This article is a sidebar to a feature story in the May 2014 issue of Investment Advisor, Physician Assistance, by Olivia Mellan and Sherry Christie.
1. Be clear on what kind of clients you’re seeking. Don’t be tempted to disregard criteria you’ve already devised. It’s crucial that a new client’s philosophy and goals jibe with your skills and preferences, whether or not there’s a “Doctor” in front of his or her name.
2. Emphasize your key difference: your fiduciary duty. As several advisors commented to us, doctors who know they need help often turn to financial professionals who aren’t fiduciaries—with disillusioning results. Stress the difference at every opportunity. You’re the real deal.
3. Take an educational role. Even if you’re not equipped to put on seminars like Dr. Carolyn McClanahan, you may be able to create or sponsor a free online newsletter (a good way to build up a prospect list, too). Consider giving clients free subscriptions to Kiplinger’s Personal Finance magazine (see Tip No. 10). Take every possible chance to explain in person the thinking behind a recommendation.
4. Stress the need for comprehensive financial planning. As new mandates squeeze their traditional compensation, physicians face more financial stress. How much should they be spending? Can they afford top colleges for their children? When will they be able to retire? Should they sell their practice or not?
5. Avoid referring to “holistic” financial planning. Although some doctors are open to alternative medical treatments, think twice before comparing comprehensive planning to holistic medicine. “To some physicians, ‘holistic’ means someone’s trying to cure cancer by eating vegetables,” warned Dr. Barry Kaplan.
6. Know that all physicians do not have the same personality. “There are many different personality types,” Kaplan said. “Emergency room doctors tend to have ADD [Attention Deficit Disorder]. They need action to survive.” McClanahan added that ER doctors, trauma specialists and oncologists, among others, often have a hard time deferring gratification because they’ve seen how unpredictable life can be.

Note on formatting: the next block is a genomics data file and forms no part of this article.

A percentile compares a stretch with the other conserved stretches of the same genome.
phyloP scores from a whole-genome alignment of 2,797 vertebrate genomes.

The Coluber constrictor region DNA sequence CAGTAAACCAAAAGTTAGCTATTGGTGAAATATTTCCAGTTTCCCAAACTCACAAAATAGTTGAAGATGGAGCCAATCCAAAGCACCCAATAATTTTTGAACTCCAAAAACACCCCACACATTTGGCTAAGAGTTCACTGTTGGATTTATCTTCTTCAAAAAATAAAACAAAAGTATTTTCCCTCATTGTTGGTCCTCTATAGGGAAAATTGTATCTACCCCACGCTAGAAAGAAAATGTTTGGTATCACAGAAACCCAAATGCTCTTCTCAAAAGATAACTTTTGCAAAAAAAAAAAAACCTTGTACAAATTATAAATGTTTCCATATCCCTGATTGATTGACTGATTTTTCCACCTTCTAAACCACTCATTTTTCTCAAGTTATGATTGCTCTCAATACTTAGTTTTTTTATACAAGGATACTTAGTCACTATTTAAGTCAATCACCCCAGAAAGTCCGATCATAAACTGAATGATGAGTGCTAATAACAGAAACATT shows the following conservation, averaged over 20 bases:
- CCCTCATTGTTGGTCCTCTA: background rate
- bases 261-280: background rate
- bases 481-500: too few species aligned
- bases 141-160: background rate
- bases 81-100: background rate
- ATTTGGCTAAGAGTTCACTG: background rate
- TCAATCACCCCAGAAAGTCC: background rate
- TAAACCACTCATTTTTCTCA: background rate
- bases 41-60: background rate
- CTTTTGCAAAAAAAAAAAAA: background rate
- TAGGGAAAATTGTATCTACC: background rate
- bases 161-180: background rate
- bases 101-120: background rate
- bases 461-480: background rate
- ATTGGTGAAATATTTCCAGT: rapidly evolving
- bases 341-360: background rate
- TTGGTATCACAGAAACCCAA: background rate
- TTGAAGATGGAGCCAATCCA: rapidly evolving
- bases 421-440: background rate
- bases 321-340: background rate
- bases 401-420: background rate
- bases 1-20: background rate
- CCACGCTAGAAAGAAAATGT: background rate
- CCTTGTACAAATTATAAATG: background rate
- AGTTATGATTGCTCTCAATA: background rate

7. Clarify how and why you’re compensated. Be sure prospective clients understand the value you provide.
8. Fine-tune office systems so you can respond, record and act quickly. Working with busy doctors may require more agility than other kinds of clients. Can you answer emails, text messages and phone calls promptly? You’ll need to keep careful track of communications and be ready to meet doctors anytime, anywhere.
9. Develop a strategy to deter impulse investing. Clients who are tempted to follow their friends’ financial advice may agree to run the decision past you before acting on it. Or if that feels too much like getting Dad’s or Mom’s permission, it may make sense to set aside part of the portfolio as an investment “sandbox” they can play in.
10. Thank your clients with unexpected rewards. As IA columnist Angie Herbers pointed out in a blog on ThinkAdvisor.com, “The Big Secret to Getting Client Referrals—and You’ll Hate It”: “Perks are unexpected extras: They’re what they’ll tell their friends about, who, of course, will want those free perks, too.”
Read more about doctors as clients in the May 2014 Investment Advisor feature story, Physician Assistance.